Respiratory infections caused by Klebsiella pneumoniae are characterized by high rates of mortality and morbidity. Management of these infections is often difficult, due to the high frequency of strains that are resistant to multiple antimicrobial agents. Multidrug efflux pumps play a major role as a mechanism of antimicrobial resistance in Gram-negative pathogens. In the present study, we investigated the role of the K. pneumoniae AcrRAB operon in antimicrobial resistance and virulence by using isogenic knockouts deficient in the AcrB component and the AcrR repressor, both derived from the virulent strain 52145R. We demonstrated that the AcrB knockout was more susceptible, not only to quinolones, but also to other antimicrobial agents, including beta-lactams, than the wild-type strain and the AcrR knockout. We further showed that the AcrB knockout was more susceptible to antimicrobial agents present in human bronchoalveolar lavage fluid and to human antimicrobial peptides than the wild-type strain and the AcrR knockout. Finally, the AcrB knockout exhibited a reduced capacity to cause pneumonia in a murine model, in contrast to the wild-type strain. The results of this study suggest that, in addition to contributing to the multidrug resistance phenotype, the AcrAB efflux pump may represent a novel virulence factor required for K. pneumoniae to resist innate immune defense mechanisms of the lung, thus facilitating the onset of pneumonia.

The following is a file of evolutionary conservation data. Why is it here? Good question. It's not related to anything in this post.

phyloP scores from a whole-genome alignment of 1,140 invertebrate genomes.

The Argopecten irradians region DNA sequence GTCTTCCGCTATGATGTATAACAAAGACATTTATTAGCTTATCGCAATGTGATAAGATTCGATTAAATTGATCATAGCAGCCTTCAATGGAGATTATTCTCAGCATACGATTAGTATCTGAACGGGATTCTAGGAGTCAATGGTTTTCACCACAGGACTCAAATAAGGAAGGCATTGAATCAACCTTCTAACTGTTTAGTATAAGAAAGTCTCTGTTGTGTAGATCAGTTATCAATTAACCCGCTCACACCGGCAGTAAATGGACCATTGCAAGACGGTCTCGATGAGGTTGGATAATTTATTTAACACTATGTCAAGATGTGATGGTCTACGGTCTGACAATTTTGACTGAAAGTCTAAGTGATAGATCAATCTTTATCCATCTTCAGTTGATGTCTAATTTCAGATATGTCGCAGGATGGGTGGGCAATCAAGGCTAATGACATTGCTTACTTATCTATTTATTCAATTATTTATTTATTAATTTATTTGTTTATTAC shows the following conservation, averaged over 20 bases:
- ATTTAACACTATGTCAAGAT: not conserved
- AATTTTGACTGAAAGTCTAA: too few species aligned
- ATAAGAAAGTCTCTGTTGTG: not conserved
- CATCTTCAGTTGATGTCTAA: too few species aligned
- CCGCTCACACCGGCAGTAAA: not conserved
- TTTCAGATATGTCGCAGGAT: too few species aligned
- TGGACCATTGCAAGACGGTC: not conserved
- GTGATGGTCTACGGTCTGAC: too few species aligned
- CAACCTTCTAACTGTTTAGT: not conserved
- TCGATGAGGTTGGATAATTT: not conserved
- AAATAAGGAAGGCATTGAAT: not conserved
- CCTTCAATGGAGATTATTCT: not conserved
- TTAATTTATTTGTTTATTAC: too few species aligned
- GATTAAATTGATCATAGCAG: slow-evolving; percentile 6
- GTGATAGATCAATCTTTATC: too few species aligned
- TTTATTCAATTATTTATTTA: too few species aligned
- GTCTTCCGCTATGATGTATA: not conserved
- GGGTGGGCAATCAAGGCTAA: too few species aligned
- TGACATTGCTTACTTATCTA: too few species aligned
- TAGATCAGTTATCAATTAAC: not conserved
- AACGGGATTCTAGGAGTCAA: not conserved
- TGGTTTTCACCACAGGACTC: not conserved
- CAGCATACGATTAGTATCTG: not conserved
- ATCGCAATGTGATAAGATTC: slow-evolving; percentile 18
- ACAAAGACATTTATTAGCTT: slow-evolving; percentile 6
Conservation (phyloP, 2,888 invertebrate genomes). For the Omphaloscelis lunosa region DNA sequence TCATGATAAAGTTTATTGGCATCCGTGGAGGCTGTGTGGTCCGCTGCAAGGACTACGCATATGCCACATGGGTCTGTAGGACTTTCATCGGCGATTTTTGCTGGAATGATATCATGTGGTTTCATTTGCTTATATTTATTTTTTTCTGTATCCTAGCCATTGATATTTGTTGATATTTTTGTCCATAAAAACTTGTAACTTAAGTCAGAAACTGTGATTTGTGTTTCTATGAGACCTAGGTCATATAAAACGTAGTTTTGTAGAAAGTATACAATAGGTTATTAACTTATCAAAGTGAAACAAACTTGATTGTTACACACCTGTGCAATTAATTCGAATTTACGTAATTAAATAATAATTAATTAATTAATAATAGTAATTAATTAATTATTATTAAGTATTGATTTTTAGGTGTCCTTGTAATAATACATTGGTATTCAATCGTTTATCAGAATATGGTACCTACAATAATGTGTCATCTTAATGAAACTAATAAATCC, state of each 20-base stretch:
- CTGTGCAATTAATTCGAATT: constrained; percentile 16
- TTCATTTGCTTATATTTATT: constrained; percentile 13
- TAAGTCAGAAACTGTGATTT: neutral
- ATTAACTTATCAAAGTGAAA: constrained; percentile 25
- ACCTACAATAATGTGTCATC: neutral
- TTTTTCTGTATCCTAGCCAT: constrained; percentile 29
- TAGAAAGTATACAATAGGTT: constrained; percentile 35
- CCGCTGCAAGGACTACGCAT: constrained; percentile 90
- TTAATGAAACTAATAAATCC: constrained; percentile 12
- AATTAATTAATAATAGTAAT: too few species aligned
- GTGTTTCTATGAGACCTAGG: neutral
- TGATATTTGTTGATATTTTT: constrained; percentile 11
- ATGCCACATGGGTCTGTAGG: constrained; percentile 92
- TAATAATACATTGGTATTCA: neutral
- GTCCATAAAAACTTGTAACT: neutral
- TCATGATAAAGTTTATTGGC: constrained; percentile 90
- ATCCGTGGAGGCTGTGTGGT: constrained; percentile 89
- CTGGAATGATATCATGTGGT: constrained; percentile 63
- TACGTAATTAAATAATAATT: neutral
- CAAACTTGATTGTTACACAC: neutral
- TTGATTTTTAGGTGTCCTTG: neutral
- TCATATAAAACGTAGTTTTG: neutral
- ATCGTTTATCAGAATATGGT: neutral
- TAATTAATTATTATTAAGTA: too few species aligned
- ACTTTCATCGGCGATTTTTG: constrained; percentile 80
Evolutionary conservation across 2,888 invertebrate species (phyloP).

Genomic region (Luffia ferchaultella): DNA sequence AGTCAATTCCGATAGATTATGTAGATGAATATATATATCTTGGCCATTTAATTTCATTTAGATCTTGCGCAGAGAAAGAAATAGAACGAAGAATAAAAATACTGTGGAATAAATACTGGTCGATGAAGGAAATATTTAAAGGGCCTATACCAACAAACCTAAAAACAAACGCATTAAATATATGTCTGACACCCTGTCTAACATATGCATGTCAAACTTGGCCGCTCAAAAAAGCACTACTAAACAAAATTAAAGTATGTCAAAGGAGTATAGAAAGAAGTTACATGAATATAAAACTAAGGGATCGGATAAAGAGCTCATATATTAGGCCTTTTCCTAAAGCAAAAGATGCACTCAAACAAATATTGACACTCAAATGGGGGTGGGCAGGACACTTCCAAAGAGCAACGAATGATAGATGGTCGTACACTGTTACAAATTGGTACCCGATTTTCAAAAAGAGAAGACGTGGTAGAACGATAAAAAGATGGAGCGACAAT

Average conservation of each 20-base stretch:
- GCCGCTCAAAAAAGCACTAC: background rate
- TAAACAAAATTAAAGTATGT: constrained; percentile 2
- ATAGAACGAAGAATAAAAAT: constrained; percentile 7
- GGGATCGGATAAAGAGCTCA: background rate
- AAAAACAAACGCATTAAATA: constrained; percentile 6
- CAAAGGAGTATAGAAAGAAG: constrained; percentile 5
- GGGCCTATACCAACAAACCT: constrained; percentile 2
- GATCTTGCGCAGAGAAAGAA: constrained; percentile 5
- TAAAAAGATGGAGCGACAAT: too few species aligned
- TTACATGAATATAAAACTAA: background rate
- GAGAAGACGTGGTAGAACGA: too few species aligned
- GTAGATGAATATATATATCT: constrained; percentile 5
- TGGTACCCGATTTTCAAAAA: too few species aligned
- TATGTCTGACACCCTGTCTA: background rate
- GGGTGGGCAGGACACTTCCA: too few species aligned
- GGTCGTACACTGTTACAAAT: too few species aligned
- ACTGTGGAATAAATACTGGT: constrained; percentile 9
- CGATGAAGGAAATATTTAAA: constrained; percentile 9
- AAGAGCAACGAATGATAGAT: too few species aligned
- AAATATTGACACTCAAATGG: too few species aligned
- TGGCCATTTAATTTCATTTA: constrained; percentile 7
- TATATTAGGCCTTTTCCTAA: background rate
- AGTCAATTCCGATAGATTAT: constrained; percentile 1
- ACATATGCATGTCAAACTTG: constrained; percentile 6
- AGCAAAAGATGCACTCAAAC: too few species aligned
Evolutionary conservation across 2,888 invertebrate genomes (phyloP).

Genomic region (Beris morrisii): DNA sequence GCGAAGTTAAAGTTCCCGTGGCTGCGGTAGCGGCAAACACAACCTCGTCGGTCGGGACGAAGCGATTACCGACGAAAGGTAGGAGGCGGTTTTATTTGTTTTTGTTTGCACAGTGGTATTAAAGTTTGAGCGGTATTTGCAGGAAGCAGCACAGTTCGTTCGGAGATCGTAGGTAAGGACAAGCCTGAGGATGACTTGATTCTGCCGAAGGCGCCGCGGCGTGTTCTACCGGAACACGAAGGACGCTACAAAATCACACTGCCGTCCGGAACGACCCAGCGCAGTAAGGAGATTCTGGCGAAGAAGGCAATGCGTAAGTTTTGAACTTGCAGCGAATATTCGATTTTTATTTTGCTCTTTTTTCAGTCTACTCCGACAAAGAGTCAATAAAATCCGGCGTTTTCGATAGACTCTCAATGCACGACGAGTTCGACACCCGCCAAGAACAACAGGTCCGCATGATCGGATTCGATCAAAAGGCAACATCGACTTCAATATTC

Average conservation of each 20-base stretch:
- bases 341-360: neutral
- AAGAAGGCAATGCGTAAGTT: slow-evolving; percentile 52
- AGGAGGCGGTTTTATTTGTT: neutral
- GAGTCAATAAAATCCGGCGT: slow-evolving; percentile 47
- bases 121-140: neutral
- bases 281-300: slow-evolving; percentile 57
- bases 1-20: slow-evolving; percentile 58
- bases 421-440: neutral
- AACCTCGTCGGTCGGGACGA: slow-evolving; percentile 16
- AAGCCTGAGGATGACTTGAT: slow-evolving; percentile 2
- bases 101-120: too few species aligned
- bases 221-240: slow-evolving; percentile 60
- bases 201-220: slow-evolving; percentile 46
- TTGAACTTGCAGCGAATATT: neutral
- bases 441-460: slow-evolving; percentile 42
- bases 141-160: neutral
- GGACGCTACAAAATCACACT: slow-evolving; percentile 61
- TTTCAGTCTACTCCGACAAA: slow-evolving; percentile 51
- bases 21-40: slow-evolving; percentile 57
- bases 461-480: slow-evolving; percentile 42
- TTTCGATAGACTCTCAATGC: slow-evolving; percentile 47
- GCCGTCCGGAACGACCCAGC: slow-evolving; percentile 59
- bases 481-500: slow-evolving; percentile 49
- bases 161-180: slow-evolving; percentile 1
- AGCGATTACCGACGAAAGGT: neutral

Padilla, E., Llobet, E., Doménech-Sánchez, A., Martínez-Martínez, L., Bengoechea, J. A., & Albertí, S. (2010). Klebsiella pneumoniae AcrAB efflux pump contributes to antimicrobial resistance and virulence. Antimicrobial Agents and Chemotherapy, 54(1), 177-83. https://doi.org/10.1128/AAC.00715-09